This procedure provided a built-in waiting period and allowed at least the possibility that the unstable could be identified before they were allowed to arm themselves. By interviewing references and neighbors, the sheriff might garner information that a simple criminal history check may not reveal. If the applicant felt he was wrongly denied, the sheriff's decision could be appealed in circuit court.
The permit requirement has since been rescinded. Today, the gun dealer calls an FBI hot-line and has a computerized criminal record check run by phone. The process typically takes less than five minutes.
If the buyer isn't listed as a convicted felon, he's good to go. The determination of whether the purchaser has presented authentic identification documents or whether he is generally fit to own a gun is made by the very party who stands to profit from the sale. Mental health records are confidential and are not reflected in FBI files.
In the months preceding the Tucson massacre, the eventual killer had been expelled from junior college for mental instability, rejected by the military for failing a drug test and had several run-ins with the local police. None of these discouraging developments prevented him from legally purchasing the 9mm semi-automatic pistol and two 30-round magazines that he used to perpetrate his mayhem.
The other factor that helped to once again lower flags to half-mast involves our strategy for dealing with mental illness. During the late 1960s and early '70s, an unlikely alliance emerged between liberal psychiatrists and fiscal conservatives that resulted in a significant increase in the number of crazy people walking the streets.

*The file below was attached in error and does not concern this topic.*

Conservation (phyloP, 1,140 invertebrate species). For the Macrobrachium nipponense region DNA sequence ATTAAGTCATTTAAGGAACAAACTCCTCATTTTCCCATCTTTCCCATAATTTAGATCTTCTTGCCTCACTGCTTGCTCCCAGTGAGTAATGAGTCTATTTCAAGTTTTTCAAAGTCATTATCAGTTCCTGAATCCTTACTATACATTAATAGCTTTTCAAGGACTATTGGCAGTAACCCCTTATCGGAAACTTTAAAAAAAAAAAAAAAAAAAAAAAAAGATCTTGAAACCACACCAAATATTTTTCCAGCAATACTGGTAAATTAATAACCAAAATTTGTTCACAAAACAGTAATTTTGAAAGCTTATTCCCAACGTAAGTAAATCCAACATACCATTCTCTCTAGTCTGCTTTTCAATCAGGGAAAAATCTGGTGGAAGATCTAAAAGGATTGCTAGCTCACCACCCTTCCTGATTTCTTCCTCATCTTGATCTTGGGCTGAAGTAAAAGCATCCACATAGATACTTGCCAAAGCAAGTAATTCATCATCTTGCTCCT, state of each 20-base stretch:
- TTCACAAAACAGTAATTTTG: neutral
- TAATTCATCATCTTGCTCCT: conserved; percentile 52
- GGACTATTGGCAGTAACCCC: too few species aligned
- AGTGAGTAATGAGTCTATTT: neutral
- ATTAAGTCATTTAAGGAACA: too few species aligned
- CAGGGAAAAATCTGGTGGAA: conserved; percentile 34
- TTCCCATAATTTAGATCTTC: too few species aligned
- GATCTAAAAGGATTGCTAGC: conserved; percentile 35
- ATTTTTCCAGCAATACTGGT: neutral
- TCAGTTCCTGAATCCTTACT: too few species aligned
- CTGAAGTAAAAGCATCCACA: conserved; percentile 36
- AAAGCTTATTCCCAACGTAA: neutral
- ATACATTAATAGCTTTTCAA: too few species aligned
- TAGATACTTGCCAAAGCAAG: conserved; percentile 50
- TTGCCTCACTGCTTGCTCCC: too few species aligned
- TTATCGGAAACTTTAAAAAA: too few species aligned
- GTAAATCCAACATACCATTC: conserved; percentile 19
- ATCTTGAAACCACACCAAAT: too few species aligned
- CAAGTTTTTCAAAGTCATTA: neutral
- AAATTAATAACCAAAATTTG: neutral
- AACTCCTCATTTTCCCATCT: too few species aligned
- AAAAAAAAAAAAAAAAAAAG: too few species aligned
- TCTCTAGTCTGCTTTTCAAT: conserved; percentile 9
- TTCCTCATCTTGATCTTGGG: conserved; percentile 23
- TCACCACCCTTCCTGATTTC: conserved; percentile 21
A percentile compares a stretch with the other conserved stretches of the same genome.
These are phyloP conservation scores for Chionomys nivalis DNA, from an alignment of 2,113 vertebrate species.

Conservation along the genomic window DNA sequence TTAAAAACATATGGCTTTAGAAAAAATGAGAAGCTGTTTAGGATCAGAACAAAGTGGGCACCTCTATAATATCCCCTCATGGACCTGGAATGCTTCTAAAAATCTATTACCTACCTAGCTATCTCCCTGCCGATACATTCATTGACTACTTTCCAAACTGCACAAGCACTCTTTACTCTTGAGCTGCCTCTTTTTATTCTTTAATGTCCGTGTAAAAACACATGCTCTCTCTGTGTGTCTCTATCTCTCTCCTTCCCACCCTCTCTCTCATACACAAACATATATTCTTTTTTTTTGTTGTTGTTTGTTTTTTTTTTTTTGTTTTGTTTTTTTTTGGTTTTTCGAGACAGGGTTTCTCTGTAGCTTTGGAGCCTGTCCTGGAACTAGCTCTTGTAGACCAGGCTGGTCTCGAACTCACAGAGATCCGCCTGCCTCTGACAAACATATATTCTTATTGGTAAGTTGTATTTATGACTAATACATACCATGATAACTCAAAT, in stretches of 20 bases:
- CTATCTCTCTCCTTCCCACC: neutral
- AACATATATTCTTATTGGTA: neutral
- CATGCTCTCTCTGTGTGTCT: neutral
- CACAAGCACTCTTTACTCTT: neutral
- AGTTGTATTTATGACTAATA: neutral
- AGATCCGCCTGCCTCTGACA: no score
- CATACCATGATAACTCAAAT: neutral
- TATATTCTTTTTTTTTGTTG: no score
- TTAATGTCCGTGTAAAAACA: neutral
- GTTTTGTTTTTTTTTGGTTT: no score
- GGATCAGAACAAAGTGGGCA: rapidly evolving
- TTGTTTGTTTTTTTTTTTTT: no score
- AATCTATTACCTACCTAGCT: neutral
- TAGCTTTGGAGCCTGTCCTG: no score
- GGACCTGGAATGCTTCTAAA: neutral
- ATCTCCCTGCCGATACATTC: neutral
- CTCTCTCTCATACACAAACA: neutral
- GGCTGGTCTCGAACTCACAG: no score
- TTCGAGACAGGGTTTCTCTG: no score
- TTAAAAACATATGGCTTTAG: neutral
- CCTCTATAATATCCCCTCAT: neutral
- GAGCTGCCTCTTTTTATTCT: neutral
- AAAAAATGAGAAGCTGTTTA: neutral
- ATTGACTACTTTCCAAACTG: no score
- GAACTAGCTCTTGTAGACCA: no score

The liberal shrinks argued that asylums merely warehoused and unfairly stigmatized the mentally challenged. They contended that a new generation of psychotropic drugs would render such medieval tactics obsolete. Lured by the cost savings of de-institutionalizing wards of the state, budget hawks agreed. Regrettably, for this effort to succeed, we had to rely on the insane to be responsible for medicating themselves.
In St. Louis, for example, both the state hospital on Arsenal Street and the Malcolm Bliss Center were eventually closed. These custodial institutions were replaced for the most part by the sidewalk. In the most recent round of state budget cuts, one of the agencies hardest hit was the Department of Mental Health. Reduction in public services and facilities for the mentally ill, incidentally, is one cause of the abiding problem of homelessness in the United States.
Most of the afflicted are just that -- afflicted. They're innocent souls trying to cope with a debilitating condition. But reasonable people would agree that allowing the mentally disordered to acquire firearms is a recipe for disaster.
Bad things happen despite our best efforts, so there's no guarantee stricter gun laws or better treatment of mental disease would have prevented Loughner's murderous spree. But the right-wing's fondness for plentiful guns and its disdain for public assistance combined to make Sheriff Dupnik's hasty comments seem plausible.
M.W.Guzy is a retired St. Louis cop who currently works for the city Sheriff's Department. His column appears weekly in the Beacon.